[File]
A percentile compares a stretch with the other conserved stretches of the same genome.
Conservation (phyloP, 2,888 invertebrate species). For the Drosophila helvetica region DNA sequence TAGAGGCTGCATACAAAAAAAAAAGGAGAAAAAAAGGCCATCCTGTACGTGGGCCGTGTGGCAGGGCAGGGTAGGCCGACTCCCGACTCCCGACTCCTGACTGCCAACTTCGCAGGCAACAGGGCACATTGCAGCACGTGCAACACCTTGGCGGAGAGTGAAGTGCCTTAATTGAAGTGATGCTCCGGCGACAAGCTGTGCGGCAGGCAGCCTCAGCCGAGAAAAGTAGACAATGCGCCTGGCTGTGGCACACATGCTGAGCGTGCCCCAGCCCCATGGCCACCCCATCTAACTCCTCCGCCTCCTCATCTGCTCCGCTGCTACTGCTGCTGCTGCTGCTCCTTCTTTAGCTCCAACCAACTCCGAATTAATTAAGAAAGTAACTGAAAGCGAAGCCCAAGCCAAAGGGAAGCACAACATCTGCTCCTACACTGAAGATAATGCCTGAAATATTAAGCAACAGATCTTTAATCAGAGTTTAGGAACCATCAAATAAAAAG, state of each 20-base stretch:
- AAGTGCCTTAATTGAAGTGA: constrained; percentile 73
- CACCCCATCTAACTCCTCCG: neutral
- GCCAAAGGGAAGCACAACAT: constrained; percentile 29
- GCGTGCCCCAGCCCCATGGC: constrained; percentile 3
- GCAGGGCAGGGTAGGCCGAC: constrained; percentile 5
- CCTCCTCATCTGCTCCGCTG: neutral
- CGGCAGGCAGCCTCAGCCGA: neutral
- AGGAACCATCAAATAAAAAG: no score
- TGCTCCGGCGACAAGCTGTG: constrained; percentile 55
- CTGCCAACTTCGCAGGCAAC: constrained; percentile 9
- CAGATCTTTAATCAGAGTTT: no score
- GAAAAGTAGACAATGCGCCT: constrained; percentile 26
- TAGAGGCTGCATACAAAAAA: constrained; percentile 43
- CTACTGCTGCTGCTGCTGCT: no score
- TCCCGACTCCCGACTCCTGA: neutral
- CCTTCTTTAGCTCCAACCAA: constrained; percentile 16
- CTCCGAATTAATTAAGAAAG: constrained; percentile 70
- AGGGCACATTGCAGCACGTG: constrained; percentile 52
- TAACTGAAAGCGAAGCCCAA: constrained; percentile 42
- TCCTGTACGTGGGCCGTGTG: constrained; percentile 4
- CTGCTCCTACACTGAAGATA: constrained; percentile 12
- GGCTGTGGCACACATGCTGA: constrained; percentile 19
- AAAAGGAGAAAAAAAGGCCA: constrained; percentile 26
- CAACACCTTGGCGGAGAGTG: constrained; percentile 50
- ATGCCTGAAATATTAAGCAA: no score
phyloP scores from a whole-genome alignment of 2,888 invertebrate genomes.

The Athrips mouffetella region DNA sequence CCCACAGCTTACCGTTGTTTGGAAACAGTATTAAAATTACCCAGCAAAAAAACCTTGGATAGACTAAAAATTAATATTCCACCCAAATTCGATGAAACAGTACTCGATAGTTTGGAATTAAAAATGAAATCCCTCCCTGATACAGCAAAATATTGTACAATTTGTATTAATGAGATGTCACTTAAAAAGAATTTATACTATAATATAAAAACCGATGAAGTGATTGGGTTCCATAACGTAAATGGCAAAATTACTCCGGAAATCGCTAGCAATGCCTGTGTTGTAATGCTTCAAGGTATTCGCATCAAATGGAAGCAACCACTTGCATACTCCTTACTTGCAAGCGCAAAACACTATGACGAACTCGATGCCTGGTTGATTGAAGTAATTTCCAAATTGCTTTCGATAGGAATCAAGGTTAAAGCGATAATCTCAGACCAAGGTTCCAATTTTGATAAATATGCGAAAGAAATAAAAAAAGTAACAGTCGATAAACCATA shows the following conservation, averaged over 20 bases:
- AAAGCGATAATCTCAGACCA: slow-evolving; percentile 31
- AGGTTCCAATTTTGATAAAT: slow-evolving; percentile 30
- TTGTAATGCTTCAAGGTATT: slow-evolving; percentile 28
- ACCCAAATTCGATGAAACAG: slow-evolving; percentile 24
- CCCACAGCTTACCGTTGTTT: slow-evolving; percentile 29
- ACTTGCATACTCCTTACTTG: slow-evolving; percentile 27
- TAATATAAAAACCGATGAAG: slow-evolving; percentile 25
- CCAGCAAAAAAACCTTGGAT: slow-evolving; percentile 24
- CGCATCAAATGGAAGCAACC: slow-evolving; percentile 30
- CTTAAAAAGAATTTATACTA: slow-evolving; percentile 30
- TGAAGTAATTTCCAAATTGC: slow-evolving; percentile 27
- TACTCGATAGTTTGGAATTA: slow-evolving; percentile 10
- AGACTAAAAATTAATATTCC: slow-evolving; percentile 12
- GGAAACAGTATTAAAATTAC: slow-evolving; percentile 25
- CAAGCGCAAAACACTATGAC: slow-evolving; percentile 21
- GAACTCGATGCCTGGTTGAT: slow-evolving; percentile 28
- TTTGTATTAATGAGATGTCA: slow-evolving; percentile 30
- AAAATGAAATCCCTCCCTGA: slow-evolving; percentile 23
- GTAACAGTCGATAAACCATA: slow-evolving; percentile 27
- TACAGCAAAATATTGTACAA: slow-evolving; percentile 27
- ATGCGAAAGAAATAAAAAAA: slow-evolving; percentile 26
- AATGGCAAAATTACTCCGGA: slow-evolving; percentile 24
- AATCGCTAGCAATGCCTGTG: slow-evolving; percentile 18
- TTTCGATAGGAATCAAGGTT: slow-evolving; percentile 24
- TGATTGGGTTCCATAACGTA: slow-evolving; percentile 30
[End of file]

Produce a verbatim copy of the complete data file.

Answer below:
A percentile compares a stretch with the other conserved stretches of the same genome.
Conservation (phyloP, 2,888 invertebrate species). For the Drosophila helvetica region DNA sequence TAGAGGCTGCATACAAAAAAAAAAGGAGAAAAAAAGGCCATCCTGTACGTGGGCCGTGTGGCAGGGCAGGGTAGGCCGACTCCCGACTCCCGACTCCTGACTGCCAACTTCGCAGGCAACAGGGCACATTGCAGCACGTGCAACACCTTGGCGGAGAGTGAAGTGCCTTAATTGAAGTGATGCTCCGGCGACAAGCTGTGCGGCAGGCAGCCTCAGCCGAGAAAAGTAGACAATGCGCCTGGCTGTGGCACACATGCTGAGCGTGCCCCAGCCCCATGGCCACCCCATCTAACTCCTCCGCCTCCTCATCTGCTCCGCTGCTACTGCTGCTGCTGCTGCTCCTTCTTTAGCTCCAACCAACTCCGAATTAATTAAGAAAGTAACTGAAAGCGAAGCCCAAGCCAAAGGGAAGCACAACATCTGCTCCTACACTGAAGATAATGCCTGAAATATTAAGCAACAGATCTTTAATCAGAGTTTAGGAACCATCAAATAAAAAG, state of each 20-base stretch:
- AAGTGCCTTAATTGAAGTGA: constrained; percentile 73
- CACCCCATCTAACTCCTCCG: neutral
- GCCAAAGGGAAGCACAACAT: constrained; percentile 29
- GCGTGCCCCAGCCCCATGGC: constrained; percentile 3
- GCAGGGCAGGGTAGGCCGAC: constrained; percentile 5
- CCTCCTCATCTGCTCCGCTG: neutral
- CGGCAGGCAGCCTCAGCCGA: neutral
- AGGAACCATCAAATAAAAAG: no score
- TGCTCCGGCGACAAGCTGTG: constrained; percentile 55
- CTGCCAACTTCGCAGGCAAC: constrained; percentile 9
- CAGATCTTTAATCAGAGTTT: no score
- GAAAAGTAGACAATGCGCCT: constrained; percentile 26
- TAGAGGCTGCATACAAAAAA: constrained; percentile 43
- CTACTGCTGCTGCTGCTGCT: no score
- TCCCGACTCCCGACTCCTGA: neutral
- CCTTCTTTAGCTCCAACCAA: constrained; percentile 16
- CTCCGAATTAATTAAGAAAG: constrained; percentile 70
- AGGGCACATTGCAGCACGTG: constrained; percentile 52
- TAACTGAAAGCGAAGCCCAA: constrained; percentile 42
- TCCTGTACGTGGGCCGTGTG: constrained; percentile 4
- CTGCTCCTACACTGAAGATA: constrained; percentile 12
- GGCTGTGGCACACATGCTGA: constrained; percentile 19
- AAAAGGAGAAAAAAAGGCCA: constrained; percentile 26
- CAACACCTTGGCGGAGAGTG: constrained; percentile 50
- ATGCCTGAAATATTAAGCAA: no score
phyloP scores from a whole-genome alignment of 2,888 invertebrate genomes.

The Athrips mouffetella region DNA sequence CCCACAGCTTACCGTTGTTTGGAAACAGTATTAAAATTACCCAGCAAAAAAACCTTGGATAGACTAAAAATTAATATTCCACCCAAATTCGATGAAACAGTACTCGATAGTTTGGAATTAAAAATGAAATCCCTCCCTGATACAGCAAAATATTGTACAATTTGTATTAATGAGATGTCACTTAAAAAGAATTTATACTATAATATAAAAACCGATGAAGTGATTGGGTTCCATAACGTAAATGGCAAAATTACTCCGGAAATCGCTAGCAATGCCTGTGTTGTAATGCTTCAAGGTATTCGCATCAAATGGAAGCAACCACTTGCATACTCCTTACTTGCAAGCGCAAAACACTATGACGAACTCGATGCCTGGTTGATTGAAGTAATTTCCAAATTGCTTTCGATAGGAATCAAGGTTAAAGCGATAATCTCAGACCAAGGTTCCAATTTTGATAAATATGCGAAAGAAATAAAAAAAGTAACAGTCGATAAACCATA shows the following conservation, averaged over 20 bases:
- AAAGCGATAATCTCAGACCA: slow-evolving; percentile 31
- AGGTTCCAATTTTGATAAAT: slow-evolving; percentile 30
- TTGTAATGCTTCAAGGTATT: slow-evolving; percentile 28
- ACCCAAATTCGATGAAACAG: slow-evolving; percentile 24
- CCCACAGCTTACCGTTGTTT: slow-evolving; percentile 29
- ACTTGCATACTCCTTACTTG: slow-evolving; percentile 27
- TAATATAAAAACCGATGAAG: slow-evolving; percentile 25
- CCAGCAAAAAAACCTTGGAT: slow-evolving; percentile 24
- CGCATCAAATGGAAGCAACC: slow-evolving; percentile 30
- CTTAAAAAGAATTTATACTA: slow-evolving; percentile 30
- TGAAGTAATTTCCAAATTGC: slow-evolving; percentile 27
- TACTCGATAGTTTGGAATTA: slow-evolving; percentile 10
- AGACTAAAAATTAATATTCC: slow-evolving; percentile 12
- GGAAACAGTATTAAAATTAC: slow-evolving; percentile 25
- CAAGCGCAAAACACTATGAC: slow-evolving; percentile 21
- GAACTCGATGCCTGGTTGAT: slow-evolving; percentile 28
- TTTGTATTAATGAGATGTCA: slow-evolving; percentile 30
- AAAATGAAATCCCTCCCTGA: slow-evolving; percentile 23
- GTAACAGTCGATAAACCATA: slow-evolving; percentile 27
- TACAGCAAAATATTGTACAA: slow-evolving; percentile 27
- ATGCGAAAGAAATAAAAAAA: slow-evolving; percentile 26
- AATGGCAAAATTACTCCGGA: slow-evolving; percentile 24
- AATCGCTAGCAATGCCTGTG: slow-evolving; percentile 18
- TTTCGATAGGAATCAAGGTT: slow-evolving; percentile 24
- TGATTGGGTTCCATAACGTA: slow-evolving; percentile 30